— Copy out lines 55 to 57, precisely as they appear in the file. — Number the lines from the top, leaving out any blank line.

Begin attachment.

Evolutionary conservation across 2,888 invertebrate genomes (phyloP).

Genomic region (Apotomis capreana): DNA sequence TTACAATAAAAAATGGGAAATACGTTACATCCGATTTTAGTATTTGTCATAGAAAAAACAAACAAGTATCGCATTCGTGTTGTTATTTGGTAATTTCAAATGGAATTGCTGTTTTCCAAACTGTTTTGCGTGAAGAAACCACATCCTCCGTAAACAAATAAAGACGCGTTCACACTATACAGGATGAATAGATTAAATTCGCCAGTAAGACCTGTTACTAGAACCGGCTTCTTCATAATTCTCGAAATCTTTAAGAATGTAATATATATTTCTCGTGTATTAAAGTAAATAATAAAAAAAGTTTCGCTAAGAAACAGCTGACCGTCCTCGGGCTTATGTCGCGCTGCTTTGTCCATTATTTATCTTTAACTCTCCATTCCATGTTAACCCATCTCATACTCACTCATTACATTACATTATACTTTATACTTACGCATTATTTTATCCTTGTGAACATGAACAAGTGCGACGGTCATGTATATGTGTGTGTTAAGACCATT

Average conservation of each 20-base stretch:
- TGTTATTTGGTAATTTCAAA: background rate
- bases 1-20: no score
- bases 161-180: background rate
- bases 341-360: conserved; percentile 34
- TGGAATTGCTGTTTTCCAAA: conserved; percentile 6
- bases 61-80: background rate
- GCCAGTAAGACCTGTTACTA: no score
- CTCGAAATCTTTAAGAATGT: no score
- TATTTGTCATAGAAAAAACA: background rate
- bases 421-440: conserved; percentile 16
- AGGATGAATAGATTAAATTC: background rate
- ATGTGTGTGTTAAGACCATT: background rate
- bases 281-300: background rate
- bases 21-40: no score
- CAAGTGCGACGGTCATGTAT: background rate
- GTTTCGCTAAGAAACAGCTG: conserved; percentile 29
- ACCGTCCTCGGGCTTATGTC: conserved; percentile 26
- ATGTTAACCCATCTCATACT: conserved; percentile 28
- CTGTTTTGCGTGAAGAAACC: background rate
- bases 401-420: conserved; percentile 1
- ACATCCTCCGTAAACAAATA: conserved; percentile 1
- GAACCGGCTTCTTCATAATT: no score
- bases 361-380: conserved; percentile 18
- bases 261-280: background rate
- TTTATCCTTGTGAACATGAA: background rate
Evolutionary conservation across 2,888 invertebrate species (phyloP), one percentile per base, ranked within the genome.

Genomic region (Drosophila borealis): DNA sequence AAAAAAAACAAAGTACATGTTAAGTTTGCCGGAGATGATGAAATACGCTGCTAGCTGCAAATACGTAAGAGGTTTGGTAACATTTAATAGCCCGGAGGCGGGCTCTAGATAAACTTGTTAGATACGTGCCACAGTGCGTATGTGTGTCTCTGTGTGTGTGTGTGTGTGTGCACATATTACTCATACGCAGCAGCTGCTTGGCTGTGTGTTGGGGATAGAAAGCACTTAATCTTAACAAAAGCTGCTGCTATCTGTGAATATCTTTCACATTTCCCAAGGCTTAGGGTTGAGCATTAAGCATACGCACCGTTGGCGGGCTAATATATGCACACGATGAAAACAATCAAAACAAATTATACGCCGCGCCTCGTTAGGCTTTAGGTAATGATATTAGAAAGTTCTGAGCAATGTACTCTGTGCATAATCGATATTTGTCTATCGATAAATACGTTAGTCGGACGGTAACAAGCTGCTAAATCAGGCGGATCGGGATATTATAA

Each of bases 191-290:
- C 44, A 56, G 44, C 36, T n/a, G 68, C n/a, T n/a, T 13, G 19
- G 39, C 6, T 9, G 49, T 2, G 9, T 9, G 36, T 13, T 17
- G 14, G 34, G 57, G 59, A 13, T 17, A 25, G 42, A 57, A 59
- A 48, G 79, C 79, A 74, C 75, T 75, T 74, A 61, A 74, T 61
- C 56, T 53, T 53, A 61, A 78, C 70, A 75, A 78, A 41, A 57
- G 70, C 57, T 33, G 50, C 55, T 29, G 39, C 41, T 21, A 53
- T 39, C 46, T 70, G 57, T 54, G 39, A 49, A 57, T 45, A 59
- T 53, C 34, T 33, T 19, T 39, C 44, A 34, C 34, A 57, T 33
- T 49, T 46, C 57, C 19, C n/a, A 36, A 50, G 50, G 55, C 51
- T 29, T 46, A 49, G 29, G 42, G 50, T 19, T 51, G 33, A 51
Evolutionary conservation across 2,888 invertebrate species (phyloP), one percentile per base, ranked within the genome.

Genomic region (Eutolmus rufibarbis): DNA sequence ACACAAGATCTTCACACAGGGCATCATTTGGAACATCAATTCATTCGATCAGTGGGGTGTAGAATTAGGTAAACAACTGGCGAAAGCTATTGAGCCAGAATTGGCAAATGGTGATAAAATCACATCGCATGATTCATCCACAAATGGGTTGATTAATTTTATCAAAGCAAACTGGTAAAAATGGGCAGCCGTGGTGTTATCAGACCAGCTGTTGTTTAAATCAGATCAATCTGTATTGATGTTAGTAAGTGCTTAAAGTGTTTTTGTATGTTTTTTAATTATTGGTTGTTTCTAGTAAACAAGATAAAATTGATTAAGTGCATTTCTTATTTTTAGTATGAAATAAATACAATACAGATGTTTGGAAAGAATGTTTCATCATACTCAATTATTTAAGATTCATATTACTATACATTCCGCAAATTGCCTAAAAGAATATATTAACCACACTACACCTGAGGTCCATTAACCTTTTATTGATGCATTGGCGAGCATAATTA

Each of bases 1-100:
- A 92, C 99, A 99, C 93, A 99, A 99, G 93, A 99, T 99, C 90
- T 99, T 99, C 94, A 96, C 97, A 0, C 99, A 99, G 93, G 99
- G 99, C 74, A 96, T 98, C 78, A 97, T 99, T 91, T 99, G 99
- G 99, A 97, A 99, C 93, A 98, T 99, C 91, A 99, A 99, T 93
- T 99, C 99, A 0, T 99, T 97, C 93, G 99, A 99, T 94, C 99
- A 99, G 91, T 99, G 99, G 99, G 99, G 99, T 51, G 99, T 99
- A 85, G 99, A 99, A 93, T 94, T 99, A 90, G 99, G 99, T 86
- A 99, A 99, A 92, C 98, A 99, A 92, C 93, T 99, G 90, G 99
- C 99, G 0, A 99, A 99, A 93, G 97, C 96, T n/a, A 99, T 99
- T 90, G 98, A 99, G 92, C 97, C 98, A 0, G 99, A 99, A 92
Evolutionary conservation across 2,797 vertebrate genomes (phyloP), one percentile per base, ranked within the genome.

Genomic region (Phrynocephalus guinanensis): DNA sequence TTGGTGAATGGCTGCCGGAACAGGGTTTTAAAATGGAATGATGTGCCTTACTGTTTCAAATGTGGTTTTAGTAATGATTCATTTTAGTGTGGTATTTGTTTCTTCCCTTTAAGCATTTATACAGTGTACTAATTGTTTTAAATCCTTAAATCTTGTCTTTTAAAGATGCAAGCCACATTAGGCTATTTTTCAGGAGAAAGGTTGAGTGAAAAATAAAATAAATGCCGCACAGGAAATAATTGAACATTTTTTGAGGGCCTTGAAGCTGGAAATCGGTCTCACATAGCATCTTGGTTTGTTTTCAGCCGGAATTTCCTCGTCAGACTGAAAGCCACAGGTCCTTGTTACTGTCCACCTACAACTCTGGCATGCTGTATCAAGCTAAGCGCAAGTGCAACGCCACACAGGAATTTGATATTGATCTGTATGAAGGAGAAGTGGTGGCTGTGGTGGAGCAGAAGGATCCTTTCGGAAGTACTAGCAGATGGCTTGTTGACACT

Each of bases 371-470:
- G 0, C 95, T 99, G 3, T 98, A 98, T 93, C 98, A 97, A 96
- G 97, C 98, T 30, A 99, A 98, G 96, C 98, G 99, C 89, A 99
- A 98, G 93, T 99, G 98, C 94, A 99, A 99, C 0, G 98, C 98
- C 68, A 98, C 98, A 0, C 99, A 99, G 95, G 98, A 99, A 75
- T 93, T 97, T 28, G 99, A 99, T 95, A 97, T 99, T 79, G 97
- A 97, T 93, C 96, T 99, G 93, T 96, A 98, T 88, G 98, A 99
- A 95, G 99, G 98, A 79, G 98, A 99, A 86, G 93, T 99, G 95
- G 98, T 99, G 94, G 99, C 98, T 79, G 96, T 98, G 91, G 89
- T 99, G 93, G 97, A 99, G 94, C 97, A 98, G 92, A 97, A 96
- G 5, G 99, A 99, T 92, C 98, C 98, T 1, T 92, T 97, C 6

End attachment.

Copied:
Evolutionary conservation across 2,797 vertebrate genomes (phyloP), one percentile per base, ranked within the genome.

Genomic region (Phrynocephalus guinanensis): DNA sequence TTGGTGAATGGCTGCCGGAACAGGGTTTTAAAATGGAATGATGTGCCTTACTGTTTCAAATGTGGTTTTAGTAATGATTCATTTTAGTGTGGTATTTGTTTCTTCCCTTTAAGCATTTATACAGTGTACTAATTGTTTTAAATCCTTAAATCTTGTCTTTTAAAGATGCAAGCCACATTAGGCTATTTTTCAGGAGAAAGGTTGAGTGAAAAATAAAATAAATGCCGCACAGGAAATAATTGAACATTTTTTGAGGGCCTTGAAGCTGGAAATCGGTCTCACATAGCATCTTGGTTTGTTTTCAGCCGGAATTTCCTCGTCAGACTGAAAGCCACAGGTCCTTGTTACTGTCCACCTACAACTCTGGCATGCTGTATCAAGCTAAGCGCAAGTGCAACGCCACACAGGAATTTGATATTGATCTGTATGAAGGAGAAGTGGTGGCTGTGGTGGAGCAGAAGGATCCTTTCGGAAGTACTAGCAGATGGCTTGTTGACACT

Each of bases 371-470: